I was at a speech and hearing conference this week. The topic of morning and lunch duties came up in a chat with some local therapists. They were shocked when I shared that I do bus duty four times per day for a total of about 60 minutes of my day.
Let’s be honest, bus duty isn’t my favorite. Our building has over 200 preschoolers, half of which have IEPs. An entire elementary school filled with 13 special needs preschool classrooms. It literally takes EVERY hand to get these little bodies walking (or in wheelchairs, wagons, and walkers) safely to cars and buses at the beginning and end of the school day (twice – since we have half day classes). In all my other school jobs, I never had bus duty because I was only in the building a few days a week. This whole bus duty thing was really new to me last year but it only took a few weeks of those daily walks to realize there isn’t any way to do it other than all-hands-on-deck. There is no “I” in bus duty. If I was any good at those word games where you rearrange the letters to spell words, I would tell you what IS in “busy duty,” but this post isn’t about bus duty. It’s about the team approach to special education.
Our building is full of specialized team members. The 14 ECIS (early childhood intervention specialist), 4 OTs (occupation therapist), PT (physical therapist), APE teacher (adapted physical education), and 3 SLPs (speech-language pathologist) are all located in the same building. While the gross motor team is only part-time, the rest of the team works in a single building full-time. There is value is proximity. I have always loved the team approach that exists in the school but that never became so apparent until I began working at this district preschool. I can go with a class into the motor room and co-treat with the OT. The ECIS and I can facilitate social skills at snack together. If I need a second opinion on a child, I grab another SLP to take a peek. Passing each other 10 times in the hallway every day gives us the chance to collaborate in ways that have never happened for me before.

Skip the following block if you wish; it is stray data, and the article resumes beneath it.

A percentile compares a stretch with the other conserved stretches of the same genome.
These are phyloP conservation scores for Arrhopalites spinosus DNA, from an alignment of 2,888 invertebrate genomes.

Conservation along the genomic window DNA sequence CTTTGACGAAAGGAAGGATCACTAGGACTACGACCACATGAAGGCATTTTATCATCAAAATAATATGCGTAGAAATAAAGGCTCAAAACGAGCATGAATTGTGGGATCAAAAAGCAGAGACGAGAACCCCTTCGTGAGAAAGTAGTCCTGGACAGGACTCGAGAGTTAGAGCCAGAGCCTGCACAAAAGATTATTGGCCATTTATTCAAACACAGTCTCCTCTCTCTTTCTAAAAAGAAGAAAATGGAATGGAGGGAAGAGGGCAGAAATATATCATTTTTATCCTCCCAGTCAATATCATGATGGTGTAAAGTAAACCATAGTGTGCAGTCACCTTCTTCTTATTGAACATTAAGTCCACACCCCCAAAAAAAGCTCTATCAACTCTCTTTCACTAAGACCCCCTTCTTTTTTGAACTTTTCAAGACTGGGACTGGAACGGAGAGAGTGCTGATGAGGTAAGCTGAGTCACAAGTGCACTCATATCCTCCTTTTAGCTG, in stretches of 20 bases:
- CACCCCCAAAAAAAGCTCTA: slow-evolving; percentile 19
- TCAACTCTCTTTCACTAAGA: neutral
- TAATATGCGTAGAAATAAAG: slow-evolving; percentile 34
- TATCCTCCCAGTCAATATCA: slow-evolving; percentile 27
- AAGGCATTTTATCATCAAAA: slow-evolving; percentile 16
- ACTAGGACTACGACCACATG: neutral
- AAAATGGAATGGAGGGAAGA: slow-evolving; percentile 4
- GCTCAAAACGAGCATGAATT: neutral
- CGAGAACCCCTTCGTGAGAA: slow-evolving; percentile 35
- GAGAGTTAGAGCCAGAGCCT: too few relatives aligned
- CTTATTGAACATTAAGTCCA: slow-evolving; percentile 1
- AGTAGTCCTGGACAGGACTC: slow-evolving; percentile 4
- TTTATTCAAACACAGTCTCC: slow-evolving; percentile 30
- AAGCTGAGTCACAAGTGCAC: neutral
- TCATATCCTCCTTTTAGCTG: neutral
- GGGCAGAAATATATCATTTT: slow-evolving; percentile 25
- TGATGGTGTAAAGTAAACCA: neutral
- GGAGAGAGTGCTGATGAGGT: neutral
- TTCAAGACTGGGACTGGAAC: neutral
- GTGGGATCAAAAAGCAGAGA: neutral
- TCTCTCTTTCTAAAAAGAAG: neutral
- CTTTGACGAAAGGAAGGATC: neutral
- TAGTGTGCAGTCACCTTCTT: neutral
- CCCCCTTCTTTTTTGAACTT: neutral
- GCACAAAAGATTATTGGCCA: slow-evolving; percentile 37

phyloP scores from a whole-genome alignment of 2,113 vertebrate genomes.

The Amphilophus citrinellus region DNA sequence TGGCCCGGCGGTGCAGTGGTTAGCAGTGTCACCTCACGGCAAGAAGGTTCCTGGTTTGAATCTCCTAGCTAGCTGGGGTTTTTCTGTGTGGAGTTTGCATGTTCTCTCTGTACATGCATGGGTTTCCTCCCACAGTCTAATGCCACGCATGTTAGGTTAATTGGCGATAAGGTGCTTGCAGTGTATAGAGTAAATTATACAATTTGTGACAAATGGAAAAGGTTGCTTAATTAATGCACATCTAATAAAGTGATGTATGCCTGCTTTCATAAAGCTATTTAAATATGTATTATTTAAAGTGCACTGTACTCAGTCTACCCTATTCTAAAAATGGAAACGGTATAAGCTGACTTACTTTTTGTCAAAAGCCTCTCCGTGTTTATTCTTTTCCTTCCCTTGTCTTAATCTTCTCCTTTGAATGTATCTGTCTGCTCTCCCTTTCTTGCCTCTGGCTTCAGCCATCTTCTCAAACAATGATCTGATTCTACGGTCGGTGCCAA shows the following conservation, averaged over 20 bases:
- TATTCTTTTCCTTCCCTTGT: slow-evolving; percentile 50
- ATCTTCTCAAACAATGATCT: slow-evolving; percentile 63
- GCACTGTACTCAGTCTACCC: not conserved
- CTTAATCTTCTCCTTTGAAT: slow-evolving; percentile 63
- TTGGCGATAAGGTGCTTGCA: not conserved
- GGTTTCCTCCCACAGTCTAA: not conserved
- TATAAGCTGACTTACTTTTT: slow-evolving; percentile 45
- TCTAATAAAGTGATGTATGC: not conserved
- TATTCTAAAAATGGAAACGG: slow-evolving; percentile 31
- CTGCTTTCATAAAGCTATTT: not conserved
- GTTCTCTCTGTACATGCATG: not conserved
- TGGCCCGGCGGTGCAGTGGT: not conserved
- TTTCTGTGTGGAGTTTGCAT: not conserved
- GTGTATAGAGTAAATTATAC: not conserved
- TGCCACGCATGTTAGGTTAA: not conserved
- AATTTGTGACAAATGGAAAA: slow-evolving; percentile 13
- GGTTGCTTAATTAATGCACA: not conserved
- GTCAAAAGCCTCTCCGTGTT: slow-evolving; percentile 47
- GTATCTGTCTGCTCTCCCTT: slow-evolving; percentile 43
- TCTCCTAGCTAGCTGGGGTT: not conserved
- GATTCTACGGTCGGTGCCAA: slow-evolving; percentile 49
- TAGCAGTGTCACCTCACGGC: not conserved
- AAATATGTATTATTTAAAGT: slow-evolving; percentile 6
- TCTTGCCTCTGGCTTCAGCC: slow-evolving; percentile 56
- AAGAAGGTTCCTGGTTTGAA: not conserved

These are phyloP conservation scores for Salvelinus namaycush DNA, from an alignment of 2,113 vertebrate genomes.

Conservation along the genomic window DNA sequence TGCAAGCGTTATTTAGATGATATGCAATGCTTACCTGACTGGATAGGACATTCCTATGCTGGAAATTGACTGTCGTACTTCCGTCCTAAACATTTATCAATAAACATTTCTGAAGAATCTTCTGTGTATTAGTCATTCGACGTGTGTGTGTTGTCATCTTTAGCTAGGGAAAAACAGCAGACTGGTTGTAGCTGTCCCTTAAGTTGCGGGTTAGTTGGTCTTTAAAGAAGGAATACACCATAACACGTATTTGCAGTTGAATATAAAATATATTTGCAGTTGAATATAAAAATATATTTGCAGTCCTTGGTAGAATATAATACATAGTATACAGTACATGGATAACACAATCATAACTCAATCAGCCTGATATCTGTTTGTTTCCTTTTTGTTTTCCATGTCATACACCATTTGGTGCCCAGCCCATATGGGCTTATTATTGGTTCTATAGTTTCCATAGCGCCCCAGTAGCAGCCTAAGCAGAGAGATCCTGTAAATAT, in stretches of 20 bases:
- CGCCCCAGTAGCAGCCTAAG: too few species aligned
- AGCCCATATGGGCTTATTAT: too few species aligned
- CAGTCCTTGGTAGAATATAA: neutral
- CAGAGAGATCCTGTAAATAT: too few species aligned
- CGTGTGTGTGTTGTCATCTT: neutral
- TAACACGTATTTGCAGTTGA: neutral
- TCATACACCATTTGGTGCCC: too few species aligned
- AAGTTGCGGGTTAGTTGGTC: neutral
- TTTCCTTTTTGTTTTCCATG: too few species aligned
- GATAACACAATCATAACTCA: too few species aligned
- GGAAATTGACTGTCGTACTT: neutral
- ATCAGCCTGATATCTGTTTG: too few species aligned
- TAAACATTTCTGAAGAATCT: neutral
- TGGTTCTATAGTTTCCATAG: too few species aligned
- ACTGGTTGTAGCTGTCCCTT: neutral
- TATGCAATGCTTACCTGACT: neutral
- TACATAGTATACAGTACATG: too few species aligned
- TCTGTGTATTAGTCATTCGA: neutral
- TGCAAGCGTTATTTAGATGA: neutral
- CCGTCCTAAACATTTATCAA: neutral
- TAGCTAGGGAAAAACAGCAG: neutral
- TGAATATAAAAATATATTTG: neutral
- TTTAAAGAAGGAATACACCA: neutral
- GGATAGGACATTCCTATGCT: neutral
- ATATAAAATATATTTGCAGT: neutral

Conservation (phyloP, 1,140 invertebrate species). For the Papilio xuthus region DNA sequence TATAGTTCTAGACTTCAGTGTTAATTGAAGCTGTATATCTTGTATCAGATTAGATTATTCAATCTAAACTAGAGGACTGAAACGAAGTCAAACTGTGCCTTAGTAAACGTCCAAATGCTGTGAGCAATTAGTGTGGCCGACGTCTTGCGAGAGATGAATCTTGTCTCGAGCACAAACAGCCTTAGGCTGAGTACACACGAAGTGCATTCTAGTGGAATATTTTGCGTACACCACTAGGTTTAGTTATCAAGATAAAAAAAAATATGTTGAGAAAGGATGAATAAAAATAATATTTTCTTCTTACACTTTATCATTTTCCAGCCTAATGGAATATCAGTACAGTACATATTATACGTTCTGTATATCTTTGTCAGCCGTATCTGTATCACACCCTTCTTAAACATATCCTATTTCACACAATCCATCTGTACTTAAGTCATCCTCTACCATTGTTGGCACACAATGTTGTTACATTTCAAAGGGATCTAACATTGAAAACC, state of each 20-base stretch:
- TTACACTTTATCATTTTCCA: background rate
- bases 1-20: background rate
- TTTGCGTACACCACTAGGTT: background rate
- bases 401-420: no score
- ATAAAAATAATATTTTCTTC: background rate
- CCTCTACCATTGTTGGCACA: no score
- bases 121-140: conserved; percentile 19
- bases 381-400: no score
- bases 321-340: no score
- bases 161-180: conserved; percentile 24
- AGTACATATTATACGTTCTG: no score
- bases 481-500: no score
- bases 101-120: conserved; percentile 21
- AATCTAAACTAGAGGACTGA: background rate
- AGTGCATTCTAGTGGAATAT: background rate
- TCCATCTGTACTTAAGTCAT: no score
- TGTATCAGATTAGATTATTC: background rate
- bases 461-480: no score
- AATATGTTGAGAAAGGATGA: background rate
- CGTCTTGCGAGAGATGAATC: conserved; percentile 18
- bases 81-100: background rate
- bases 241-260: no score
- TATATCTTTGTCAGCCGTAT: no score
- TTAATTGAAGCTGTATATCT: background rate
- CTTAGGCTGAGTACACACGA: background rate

Carryover and generalization has always been difficult for me to facilitate with my teachers using the traditional “pull-out” therapy approach. By providing all services within the classroom, I get a chance to share with teachers different prompts, learning targets, and carryover goals twice per week. This has increased efficiency with student achievement. My access to students has never been so high. I can literally observe their behavior every day. Not just during 20 minutes in the speech office. Of course there are hard days, hard cases, or hard compromises as with any team. The benefits of a close-knit team approach to special education have profoundly impacted the way I view the special education team. I truly believe we’ve set up an environment that is best for kids and their early intervention. Seeing many of our students catch up from severe delays to average skills in time for Kindergarten is just enough happiness to make up for those frigid bus duty mornings that are right around the bend! Even when it is ten below and snowing, I know I won’t be out there for busy duty alone. I’ll have my SpEd team by my side.
How does your team function? Do you work in the same building? On the same days? ho to you collaborate and maintain contact? I’ love to hear from you!
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